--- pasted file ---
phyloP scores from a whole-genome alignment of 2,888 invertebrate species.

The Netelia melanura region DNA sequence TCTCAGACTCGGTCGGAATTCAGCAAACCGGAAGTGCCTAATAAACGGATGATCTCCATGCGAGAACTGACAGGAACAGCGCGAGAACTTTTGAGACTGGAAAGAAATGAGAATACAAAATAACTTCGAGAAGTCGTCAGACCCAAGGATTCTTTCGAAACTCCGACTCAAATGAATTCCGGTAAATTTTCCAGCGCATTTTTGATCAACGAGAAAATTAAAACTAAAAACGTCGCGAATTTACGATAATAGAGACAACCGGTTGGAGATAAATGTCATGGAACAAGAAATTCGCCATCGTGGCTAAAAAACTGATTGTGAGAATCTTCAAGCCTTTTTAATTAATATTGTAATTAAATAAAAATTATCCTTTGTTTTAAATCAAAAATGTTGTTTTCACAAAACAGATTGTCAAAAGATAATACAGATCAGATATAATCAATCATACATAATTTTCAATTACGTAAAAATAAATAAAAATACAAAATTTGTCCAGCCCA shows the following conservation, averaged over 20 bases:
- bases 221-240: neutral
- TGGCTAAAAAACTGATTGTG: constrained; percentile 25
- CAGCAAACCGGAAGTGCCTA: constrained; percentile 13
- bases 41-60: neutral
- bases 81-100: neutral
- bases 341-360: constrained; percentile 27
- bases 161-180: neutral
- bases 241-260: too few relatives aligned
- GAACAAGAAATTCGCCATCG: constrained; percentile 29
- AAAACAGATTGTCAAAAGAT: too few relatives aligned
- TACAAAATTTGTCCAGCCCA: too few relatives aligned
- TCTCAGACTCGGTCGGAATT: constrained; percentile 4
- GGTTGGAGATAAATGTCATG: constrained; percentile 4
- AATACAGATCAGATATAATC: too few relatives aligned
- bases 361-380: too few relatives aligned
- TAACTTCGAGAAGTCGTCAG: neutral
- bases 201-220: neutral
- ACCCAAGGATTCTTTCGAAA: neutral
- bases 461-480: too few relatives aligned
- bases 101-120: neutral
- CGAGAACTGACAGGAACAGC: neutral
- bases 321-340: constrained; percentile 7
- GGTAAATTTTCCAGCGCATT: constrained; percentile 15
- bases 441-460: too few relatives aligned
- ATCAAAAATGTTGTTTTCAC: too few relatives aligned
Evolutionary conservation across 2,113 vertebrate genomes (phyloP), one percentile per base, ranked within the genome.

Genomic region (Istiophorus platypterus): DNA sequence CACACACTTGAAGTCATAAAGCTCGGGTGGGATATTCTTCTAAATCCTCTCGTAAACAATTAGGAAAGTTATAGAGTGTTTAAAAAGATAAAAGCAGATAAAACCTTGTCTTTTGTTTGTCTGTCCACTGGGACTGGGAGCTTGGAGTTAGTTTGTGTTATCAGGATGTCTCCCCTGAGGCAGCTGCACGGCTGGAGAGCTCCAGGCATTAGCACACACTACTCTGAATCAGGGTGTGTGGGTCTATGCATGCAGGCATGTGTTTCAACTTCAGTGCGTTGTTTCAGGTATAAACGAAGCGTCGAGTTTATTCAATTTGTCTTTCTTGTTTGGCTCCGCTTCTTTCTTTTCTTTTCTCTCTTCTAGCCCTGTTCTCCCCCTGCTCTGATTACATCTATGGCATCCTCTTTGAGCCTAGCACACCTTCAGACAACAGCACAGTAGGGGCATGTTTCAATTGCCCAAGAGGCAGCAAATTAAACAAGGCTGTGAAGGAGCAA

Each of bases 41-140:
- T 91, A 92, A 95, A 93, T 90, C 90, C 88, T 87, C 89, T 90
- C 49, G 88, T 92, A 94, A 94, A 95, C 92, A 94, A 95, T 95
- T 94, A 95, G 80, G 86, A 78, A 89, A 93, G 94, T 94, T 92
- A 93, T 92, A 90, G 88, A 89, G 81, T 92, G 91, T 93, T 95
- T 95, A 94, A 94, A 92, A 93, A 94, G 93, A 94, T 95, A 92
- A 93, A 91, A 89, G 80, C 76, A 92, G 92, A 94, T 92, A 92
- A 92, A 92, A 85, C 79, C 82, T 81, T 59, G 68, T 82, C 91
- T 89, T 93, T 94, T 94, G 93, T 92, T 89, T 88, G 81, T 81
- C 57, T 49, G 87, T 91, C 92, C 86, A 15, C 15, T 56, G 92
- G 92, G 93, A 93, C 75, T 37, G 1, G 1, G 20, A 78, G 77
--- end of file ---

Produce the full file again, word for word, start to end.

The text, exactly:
phyloP scores from a whole-genome alignment of 2,888 invertebrate species.

The Netelia melanura region DNA sequence TCTCAGACTCGGTCGGAATTCAGCAAACCGGAAGTGCCTAATAAACGGATGATCTCCATGCGAGAACTGACAGGAACAGCGCGAGAACTTTTGAGACTGGAAAGAAATGAGAATACAAAATAACTTCGAGAAGTCGTCAGACCCAAGGATTCTTTCGAAACTCCGACTCAAATGAATTCCGGTAAATTTTCCAGCGCATTTTTGATCAACGAGAAAATTAAAACTAAAAACGTCGCGAATTTACGATAATAGAGACAACCGGTTGGAGATAAATGTCATGGAACAAGAAATTCGCCATCGTGGCTAAAAAACTGATTGTGAGAATCTTCAAGCCTTTTTAATTAATATTGTAATTAAATAAAAATTATCCTTTGTTTTAAATCAAAAATGTTGTTTTCACAAAACAGATTGTCAAAAGATAATACAGATCAGATATAATCAATCATACATAATTTTCAATTACGTAAAAATAAATAAAAATACAAAATTTGTCCAGCCCA shows the following conservation, averaged over 20 bases:
- bases 221-240: neutral
- TGGCTAAAAAACTGATTGTG: constrained; percentile 25
- CAGCAAACCGGAAGTGCCTA: constrained; percentile 13
- bases 41-60: neutral
- bases 81-100: neutral
- bases 341-360: constrained; percentile 27
- bases 161-180: neutral
- bases 241-260: too few relatives aligned
- GAACAAGAAATTCGCCATCG: constrained; percentile 29
- AAAACAGATTGTCAAAAGAT: too few relatives aligned
- TACAAAATTTGTCCAGCCCA: too few relatives aligned
- TCTCAGACTCGGTCGGAATT: constrained; percentile 4
- GGTTGGAGATAAATGTCATG: constrained; percentile 4
- AATACAGATCAGATATAATC: too few relatives aligned
- bases 361-380: too few relatives aligned
- TAACTTCGAGAAGTCGTCAG: neutral
- bases 201-220: neutral
- ACCCAAGGATTCTTTCGAAA: neutral
- bases 461-480: too few relatives aligned
- bases 101-120: neutral
- CGAGAACTGACAGGAACAGC: neutral
- bases 321-340: constrained; percentile 7
- GGTAAATTTTCCAGCGCATT: constrained; percentile 15
- bases 441-460: too few relatives aligned
- ATCAAAAATGTTGTTTTCAC: too few relatives aligned
Evolutionary conservation across 2,113 vertebrate genomes (phyloP), one percentile per base, ranked within the genome.

Genomic region (Istiophorus platypterus): DNA sequence CACACACTTGAAGTCATAAAGCTCGGGTGGGATATTCTTCTAAATCCTCTCGTAAACAATTAGGAAAGTTATAGAGTGTTTAAAAAGATAAAAGCAGATAAAACCTTGTCTTTTGTTTGTCTGTCCACTGGGACTGGGAGCTTGGAGTTAGTTTGTGTTATCAGGATGTCTCCCCTGAGGCAGCTGCACGGCTGGAGAGCTCCAGGCATTAGCACACACTACTCTGAATCAGGGTGTGTGGGTCTATGCATGCAGGCATGTGTTTCAACTTCAGTGCGTTGTTTCAGGTATAAACGAAGCGTCGAGTTTATTCAATTTGTCTTTCTTGTTTGGCTCCGCTTCTTTCTTTTCTTTTCTCTCTTCTAGCCCTGTTCTCCCCCTGCTCTGATTACATCTATGGCATCCTCTTTGAGCCTAGCACACCTTCAGACAACAGCACAGTAGGGGCATGTTTCAATTGCCCAAGAGGCAGCAAATTAAACAAGGCTGTGAAGGAGCAA

Each of bases 41-140:
- T 91, A 92, A 95, A 93, T 90, C 90, C 88, T 87, C 89, T 90
- C 49, G 88, T 92, A 94, A 94, A 95, C 92, A 94, A 95, T 95
- T 94, A 95, G 80, G 86, A 78, A 89, A 93, G 94, T 94, T 92
- A 93, T 92, A 90, G 88, A 89, G 81, T 92, G 91, T 93, T 95
- T 95, A 94, A 94, A 92, A 93, A 94, G 93, A 94, T 95, A 92
- A 93, A 91, A 89, G 80, C 76, A 92, G 92, A 94, T 92, A 92
- A 92, A 92, A 85, C 79, C 82, T 81, T 59, G 68, T 82, C 91
- T 89, T 93, T 94, T 94, G 93, T 92, T 89, T 88, G 81, T 81
- C 57, T 49, G 87, T 91, C 92, C 86, A 15, C 15, T 56, G 92
- G 92, G 93, A 93, C 75, T 37, G 1, G 1, G 20, A 78, G 77